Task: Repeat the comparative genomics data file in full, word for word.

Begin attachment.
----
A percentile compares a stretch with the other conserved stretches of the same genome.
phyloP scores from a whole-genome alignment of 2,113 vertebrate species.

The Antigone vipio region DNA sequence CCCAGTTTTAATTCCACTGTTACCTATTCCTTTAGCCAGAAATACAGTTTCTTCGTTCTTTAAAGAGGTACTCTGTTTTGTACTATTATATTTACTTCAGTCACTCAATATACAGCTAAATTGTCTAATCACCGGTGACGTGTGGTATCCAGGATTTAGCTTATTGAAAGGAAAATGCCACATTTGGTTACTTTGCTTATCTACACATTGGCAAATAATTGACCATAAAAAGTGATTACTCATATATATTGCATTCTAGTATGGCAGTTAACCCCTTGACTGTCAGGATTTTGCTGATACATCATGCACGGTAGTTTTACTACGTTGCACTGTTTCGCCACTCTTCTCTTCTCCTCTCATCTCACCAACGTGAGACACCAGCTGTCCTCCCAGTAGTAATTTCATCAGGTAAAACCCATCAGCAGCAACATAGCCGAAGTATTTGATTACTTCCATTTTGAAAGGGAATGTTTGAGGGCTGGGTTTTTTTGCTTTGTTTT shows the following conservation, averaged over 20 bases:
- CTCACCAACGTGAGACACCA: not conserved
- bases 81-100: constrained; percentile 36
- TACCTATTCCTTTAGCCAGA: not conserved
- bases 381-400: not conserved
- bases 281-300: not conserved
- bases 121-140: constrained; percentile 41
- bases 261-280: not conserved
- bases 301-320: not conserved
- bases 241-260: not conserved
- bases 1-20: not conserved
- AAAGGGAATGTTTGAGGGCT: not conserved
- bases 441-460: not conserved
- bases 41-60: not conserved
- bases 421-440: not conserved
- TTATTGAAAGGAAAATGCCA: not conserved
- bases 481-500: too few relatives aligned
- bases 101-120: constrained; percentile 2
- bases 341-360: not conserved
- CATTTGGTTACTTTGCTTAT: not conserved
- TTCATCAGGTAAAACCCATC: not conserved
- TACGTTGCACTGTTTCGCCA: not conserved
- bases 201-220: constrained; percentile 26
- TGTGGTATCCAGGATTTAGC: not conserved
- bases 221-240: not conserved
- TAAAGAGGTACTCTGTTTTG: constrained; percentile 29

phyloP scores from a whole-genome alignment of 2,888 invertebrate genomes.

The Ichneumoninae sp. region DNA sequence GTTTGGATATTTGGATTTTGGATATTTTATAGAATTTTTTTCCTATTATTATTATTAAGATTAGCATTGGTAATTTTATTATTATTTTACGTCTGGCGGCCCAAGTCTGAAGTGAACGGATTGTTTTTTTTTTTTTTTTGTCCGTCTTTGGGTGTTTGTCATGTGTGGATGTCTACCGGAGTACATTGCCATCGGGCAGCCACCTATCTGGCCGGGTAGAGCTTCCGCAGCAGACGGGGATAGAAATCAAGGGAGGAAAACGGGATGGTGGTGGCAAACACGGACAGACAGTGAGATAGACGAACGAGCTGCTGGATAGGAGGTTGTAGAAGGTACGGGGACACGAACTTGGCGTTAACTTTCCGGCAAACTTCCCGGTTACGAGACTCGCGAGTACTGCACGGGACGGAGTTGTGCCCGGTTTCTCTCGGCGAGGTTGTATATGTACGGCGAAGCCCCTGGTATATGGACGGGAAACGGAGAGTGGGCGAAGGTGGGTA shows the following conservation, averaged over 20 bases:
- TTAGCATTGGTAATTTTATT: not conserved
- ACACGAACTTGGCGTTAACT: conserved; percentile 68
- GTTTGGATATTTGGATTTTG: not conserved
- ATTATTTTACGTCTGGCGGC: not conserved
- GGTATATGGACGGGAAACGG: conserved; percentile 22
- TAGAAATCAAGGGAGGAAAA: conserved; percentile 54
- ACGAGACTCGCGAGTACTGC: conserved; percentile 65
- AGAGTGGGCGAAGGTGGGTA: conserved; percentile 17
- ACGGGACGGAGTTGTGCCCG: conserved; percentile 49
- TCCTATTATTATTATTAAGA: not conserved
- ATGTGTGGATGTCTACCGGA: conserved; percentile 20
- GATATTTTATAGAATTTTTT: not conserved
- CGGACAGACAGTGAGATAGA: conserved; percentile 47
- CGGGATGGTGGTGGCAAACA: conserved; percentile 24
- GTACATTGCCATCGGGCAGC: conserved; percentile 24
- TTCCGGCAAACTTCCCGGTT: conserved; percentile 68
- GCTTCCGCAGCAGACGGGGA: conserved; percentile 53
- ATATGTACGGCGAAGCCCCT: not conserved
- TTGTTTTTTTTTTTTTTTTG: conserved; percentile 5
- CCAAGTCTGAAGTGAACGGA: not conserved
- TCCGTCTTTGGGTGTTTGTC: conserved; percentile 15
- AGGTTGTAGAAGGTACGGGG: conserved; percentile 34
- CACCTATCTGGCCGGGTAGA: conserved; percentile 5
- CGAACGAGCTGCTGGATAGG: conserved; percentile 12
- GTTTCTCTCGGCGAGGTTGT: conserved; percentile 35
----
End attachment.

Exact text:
A percentile compares a stretch with the other conserved stretches of the same genome.
phyloP scores from a whole-genome alignment of 2,113 vertebrate species.

The Antigone vipio region DNA sequence CCCAGTTTTAATTCCACTGTTACCTATTCCTTTAGCCAGAAATACAGTTTCTTCGTTCTTTAAAGAGGTACTCTGTTTTGTACTATTATATTTACTTCAGTCACTCAATATACAGCTAAATTGTCTAATCACCGGTGACGTGTGGTATCCAGGATTTAGCTTATTGAAAGGAAAATGCCACATTTGGTTACTTTGCTTATCTACACATTGGCAAATAATTGACCATAAAAAGTGATTACTCATATATATTGCATTCTAGTATGGCAGTTAACCCCTTGACTGTCAGGATTTTGCTGATACATCATGCACGGTAGTTTTACTACGTTGCACTGTTTCGCCACTCTTCTCTTCTCCTCTCATCTCACCAACGTGAGACACCAGCTGTCCTCCCAGTAGTAATTTCATCAGGTAAAACCCATCAGCAGCAACATAGCCGAAGTATTTGATTACTTCCATTTTGAAAGGGAATGTTTGAGGGCTGGGTTTTTTTGCTTTGTTTT shows the following conservation, averaged over 20 bases:
- CTCACCAACGTGAGACACCA: not conserved
- bases 81-100: constrained; percentile 36
- TACCTATTCCTTTAGCCAGA: not conserved
- bases 381-400: not conserved
- bases 281-300: not conserved
- bases 121-140: constrained; percentile 41
- bases 261-280: not conserved
- bases 301-320: not conserved
- bases 241-260: not conserved
- bases 1-20: not conserved
- AAAGGGAATGTTTGAGGGCT: not conserved
- bases 441-460: not conserved
- bases 41-60: not conserved
- bases 421-440: not conserved
- TTATTGAAAGGAAAATGCCA: not conserved
- bases 481-500: too few relatives aligned
- bases 101-120: constrained; percentile 2
- bases 341-360: not conserved
- CATTTGGTTACTTTGCTTAT: not conserved
- TTCATCAGGTAAAACCCATC: not conserved
- TACGTTGCACTGTTTCGCCA: not conserved
- bases 201-220: constrained; percentile 26
- TGTGGTATCCAGGATTTAGC: not conserved
- bases 221-240: not conserved
- TAAAGAGGTACTCTGTTTTG: constrained; percentile 29

phyloP scores from a whole-genome alignment of 2,888 invertebrate genomes.

The Ichneumoninae sp. region DNA sequence GTTTGGATATTTGGATTTTGGATATTTTATAGAATTTTTTTCCTATTATTATTATTAAGATTAGCATTGGTAATTTTATTATTATTTTACGTCTGGCGGCCCAAGTCTGAAGTGAACGGATTGTTTTTTTTTTTTTTTTGTCCGTCTTTGGGTGTTTGTCATGTGTGGATGTCTACCGGAGTACATTGCCATCGGGCAGCCACCTATCTGGCCGGGTAGAGCTTCCGCAGCAGACGGGGATAGAAATCAAGGGAGGAAAACGGGATGGTGGTGGCAAACACGGACAGACAGTGAGATAGACGAACGAGCTGCTGGATAGGAGGTTGTAGAAGGTACGGGGACACGAACTTGGCGTTAACTTTCCGGCAAACTTCCCGGTTACGAGACTCGCGAGTACTGCACGGGACGGAGTTGTGCCCGGTTTCTCTCGGCGAGGTTGTATATGTACGGCGAAGCCCCTGGTATATGGACGGGAAACGGAGAGTGGGCGAAGGTGGGTA shows the following conservation, averaged over 20 bases:
- TTAGCATTGGTAATTTTATT: not conserved
- ACACGAACTTGGCGTTAACT: conserved; percentile 68
- GTTTGGATATTTGGATTTTG: not conserved
- ATTATTTTACGTCTGGCGGC: not conserved
- GGTATATGGACGGGAAACGG: conserved; percentile 22
- TAGAAATCAAGGGAGGAAAA: conserved; percentile 54
- ACGAGACTCGCGAGTACTGC: conserved; percentile 65
- AGAGTGGGCGAAGGTGGGTA: conserved; percentile 17
- ACGGGACGGAGTTGTGCCCG: conserved; percentile 49
- TCCTATTATTATTATTAAGA: not conserved
- ATGTGTGGATGTCTACCGGA: conserved; percentile 20
- GATATTTTATAGAATTTTTT: not conserved
- CGGACAGACAGTGAGATAGA: conserved; percentile 47
- CGGGATGGTGGTGGCAAACA: conserved; percentile 24
- GTACATTGCCATCGGGCAGC: conserved; percentile 24
- TTCCGGCAAACTTCCCGGTT: conserved; percentile 68
- GCTTCCGCAGCAGACGGGGA: conserved; percentile 53
- ATATGTACGGCGAAGCCCCT: not conserved
- TTGTTTTTTTTTTTTTTTTG: conserved; percentile 5
- CCAAGTCTGAAGTGAACGGA: not conserved
- TCCGTCTTTGGGTGTTTGTC: conserved; percentile 15
- AGGTTGTAGAAGGTACGGGG: conserved; percentile 34
- CACCTATCTGGCCGGGTAGA: conserved; percentile 5
- CGAACGAGCTGCTGGATAGG: conserved; percentile 12
- GTTTCTCTCGGCGAGGTTGT: conserved; percentile 35